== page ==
Marion Anticipating

A new poem I’ve been working on.


After the fall, flat on her face,
tripped by a rough spot
on the old linoleum,

she has lost her will,
meaning abandoned, speech garbled,
cell upon cell resigning to failure.

The pocked whiteness of her skin,
blanches pallid as chalk,
thin as transparent vellum. 

She sleeps, mouth open,
arms crossed at her chest,
arranged to enter a  realm
we among the mostly living
cannot see. Not yet.

Lying on her back,
her lips form an O.

The dream we inhabit together
is disappearing, but,
for now, both of us present,
the dream keeps dreaming.

I walk up close, tip-toe.
Is she breathing?
So still on the sofa,
mumbling, incoherent conversation
with her long-passed husband.


A new poem to celebrate the change of seasons with a little music.


Our steps make fleeting imprints.
The masquerade will end.
The rutted footmarks fill
with tiny grains and broken bits of shell.
Summer retreats in the deceptive flame
of autumn, that grifter who steals
the hot sun’s cheerful solace, 
leaving only the momentary thought
that it was here. 

Wind blows, sending flurries sideways
on this sun-filled winter day.
Gusts spray snowdrifts,
wispy clouds wafting in white swirls
along the roadway. To our delight,
they lift and billow in dawn’s crepuscular rays.
The brush of migrating snow covers our tracks.
We feel we too could float into the bay.

For a moment I believe
the miracle of emptiness.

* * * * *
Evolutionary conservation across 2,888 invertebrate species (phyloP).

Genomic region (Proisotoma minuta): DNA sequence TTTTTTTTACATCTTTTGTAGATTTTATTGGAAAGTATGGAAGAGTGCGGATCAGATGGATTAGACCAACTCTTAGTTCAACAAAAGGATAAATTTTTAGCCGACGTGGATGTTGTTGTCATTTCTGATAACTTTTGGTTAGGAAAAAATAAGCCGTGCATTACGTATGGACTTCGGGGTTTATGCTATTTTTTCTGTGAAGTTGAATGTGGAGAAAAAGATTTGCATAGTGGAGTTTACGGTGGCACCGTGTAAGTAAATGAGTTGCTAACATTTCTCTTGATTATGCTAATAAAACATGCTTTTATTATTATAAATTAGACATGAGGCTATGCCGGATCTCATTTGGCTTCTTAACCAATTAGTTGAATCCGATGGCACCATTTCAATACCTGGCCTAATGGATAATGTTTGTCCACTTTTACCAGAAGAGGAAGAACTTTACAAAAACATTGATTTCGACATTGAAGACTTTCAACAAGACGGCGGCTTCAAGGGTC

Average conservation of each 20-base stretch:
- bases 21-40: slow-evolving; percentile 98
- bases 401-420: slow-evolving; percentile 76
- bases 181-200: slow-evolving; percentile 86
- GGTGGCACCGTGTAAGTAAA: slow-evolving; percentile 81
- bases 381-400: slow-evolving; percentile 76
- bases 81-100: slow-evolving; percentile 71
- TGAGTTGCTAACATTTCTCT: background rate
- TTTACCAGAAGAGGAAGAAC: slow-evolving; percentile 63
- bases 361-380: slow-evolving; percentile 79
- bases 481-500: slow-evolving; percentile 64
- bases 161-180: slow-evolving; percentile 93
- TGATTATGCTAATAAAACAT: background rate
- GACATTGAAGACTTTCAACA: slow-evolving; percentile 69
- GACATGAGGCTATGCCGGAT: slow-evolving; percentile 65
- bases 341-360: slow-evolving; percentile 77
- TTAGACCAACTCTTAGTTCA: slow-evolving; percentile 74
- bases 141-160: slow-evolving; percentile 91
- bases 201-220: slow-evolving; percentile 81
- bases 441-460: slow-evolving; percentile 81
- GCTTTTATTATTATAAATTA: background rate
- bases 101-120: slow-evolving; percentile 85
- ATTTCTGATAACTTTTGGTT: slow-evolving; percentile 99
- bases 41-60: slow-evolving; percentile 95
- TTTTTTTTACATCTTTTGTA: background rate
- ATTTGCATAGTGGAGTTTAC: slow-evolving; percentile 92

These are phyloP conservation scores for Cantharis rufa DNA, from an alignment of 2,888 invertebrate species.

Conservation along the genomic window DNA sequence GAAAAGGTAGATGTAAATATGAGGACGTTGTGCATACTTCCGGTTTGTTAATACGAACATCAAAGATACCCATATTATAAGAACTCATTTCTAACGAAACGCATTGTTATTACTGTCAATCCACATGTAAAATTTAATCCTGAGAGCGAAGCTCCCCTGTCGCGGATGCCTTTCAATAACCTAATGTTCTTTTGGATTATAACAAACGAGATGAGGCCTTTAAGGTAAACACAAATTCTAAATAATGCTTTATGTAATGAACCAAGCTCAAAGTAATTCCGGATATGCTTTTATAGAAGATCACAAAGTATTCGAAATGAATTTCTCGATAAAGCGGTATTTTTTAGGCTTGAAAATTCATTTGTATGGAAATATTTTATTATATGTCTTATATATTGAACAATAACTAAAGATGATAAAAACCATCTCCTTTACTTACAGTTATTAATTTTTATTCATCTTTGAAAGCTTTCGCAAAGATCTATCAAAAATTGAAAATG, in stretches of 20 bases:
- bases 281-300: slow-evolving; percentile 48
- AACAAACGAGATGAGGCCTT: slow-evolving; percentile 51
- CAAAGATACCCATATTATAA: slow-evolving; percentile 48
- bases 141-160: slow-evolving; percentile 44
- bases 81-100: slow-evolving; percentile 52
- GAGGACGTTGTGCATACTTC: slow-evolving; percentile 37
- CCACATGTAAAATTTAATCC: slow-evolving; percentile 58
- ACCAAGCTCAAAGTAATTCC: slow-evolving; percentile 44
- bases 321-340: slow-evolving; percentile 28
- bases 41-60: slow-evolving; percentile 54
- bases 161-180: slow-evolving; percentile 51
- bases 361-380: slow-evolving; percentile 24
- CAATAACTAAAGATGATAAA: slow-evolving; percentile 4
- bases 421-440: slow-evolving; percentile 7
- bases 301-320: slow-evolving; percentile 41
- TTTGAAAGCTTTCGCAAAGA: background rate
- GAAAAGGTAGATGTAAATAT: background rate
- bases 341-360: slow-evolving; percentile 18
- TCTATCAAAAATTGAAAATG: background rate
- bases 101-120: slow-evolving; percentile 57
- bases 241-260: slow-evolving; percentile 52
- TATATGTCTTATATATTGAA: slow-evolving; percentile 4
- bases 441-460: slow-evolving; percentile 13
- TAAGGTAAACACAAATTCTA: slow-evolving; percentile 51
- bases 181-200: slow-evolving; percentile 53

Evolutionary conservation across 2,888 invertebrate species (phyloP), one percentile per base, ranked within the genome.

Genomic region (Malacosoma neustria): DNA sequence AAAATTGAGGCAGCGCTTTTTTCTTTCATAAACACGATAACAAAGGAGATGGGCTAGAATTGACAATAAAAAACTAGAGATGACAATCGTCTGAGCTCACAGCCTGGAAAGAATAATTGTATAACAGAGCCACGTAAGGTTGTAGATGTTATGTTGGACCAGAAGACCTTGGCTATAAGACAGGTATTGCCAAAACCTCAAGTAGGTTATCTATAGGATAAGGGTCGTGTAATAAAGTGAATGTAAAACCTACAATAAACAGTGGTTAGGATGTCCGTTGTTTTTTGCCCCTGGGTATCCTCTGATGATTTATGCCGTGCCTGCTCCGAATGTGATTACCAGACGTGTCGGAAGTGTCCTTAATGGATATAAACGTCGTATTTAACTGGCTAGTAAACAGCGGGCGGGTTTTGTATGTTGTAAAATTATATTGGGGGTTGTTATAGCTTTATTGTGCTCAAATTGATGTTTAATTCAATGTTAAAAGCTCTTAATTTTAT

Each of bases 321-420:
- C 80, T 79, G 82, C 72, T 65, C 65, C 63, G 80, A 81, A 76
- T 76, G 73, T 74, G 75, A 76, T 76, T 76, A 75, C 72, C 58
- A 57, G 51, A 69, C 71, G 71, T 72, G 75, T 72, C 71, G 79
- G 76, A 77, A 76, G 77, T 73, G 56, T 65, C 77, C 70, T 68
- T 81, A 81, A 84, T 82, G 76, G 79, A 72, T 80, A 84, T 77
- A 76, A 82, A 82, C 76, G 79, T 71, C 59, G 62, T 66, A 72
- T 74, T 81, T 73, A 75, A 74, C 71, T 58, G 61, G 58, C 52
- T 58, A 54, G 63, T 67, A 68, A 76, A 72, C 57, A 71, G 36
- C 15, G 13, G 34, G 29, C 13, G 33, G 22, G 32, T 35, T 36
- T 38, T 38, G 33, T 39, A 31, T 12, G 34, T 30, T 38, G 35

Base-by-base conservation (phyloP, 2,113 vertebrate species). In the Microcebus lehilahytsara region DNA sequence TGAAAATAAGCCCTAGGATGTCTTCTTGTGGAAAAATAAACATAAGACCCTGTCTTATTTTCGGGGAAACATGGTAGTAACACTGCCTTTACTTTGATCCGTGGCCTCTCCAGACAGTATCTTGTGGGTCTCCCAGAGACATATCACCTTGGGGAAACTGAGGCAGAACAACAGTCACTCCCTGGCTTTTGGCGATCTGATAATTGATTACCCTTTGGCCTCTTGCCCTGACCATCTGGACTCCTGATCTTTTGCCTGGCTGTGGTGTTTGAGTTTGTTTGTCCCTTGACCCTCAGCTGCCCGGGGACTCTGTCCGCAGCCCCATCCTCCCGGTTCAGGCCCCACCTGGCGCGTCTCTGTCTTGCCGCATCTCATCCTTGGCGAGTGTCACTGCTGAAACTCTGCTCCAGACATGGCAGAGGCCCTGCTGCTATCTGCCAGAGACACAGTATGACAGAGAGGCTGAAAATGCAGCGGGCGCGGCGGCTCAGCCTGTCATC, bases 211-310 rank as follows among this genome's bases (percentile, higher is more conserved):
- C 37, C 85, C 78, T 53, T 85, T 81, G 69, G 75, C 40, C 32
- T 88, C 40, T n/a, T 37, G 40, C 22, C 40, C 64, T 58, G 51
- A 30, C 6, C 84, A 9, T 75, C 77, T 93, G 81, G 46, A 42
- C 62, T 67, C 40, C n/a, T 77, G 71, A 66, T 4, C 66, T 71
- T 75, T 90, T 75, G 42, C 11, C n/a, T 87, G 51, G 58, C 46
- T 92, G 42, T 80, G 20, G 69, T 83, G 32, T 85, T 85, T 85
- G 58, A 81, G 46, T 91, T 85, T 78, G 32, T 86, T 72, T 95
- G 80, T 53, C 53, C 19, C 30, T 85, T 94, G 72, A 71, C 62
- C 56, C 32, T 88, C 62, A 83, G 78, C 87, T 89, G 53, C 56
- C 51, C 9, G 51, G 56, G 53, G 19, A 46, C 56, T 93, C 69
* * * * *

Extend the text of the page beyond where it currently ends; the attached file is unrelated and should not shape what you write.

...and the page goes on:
The macadam has become a cirrus-filled path.
Dazzling blue sky above us.
Ice crystals pelt my face,
melt on my breath.
An abstract art form, all of it,
into which we pour our lives.

Light rays encounter dust particles,
then change direction.
I think I’m both: particles and rays,
shifting, moving. Blind to before and after.
Dancing a pulsing cadence,
a gambol to the tune of time.
No choice but to sway to my music.

January Moon

A poem that celebrates the winter season and Gardiner's Bay, which is just a short walk away from the Art House Bed and Breakfast.


Cabin windows on the night shore.
Hushed amber rectangles
beneath the circle
glow of moonlight. 

As she lifts above Gardiner's Bay,
she glints behind the bare trees.
Whooshing wind sweeps branches
of oak and sycamore.
They sway in unison in the chilling evening. 

I am in union
with moon’s ghostly shape.
My light, like hers,
not the flame of daylight,
but a quieter passion
fanned by the whims of daily weather,
tempered by the years. 

She rises as I sit
bundled in down and woolen scarf
on the cold cement garden bench.

Little comfort but great gratitude
for another season,
this game of repetition
in which the moon
is as constant and reliable
as I am challenged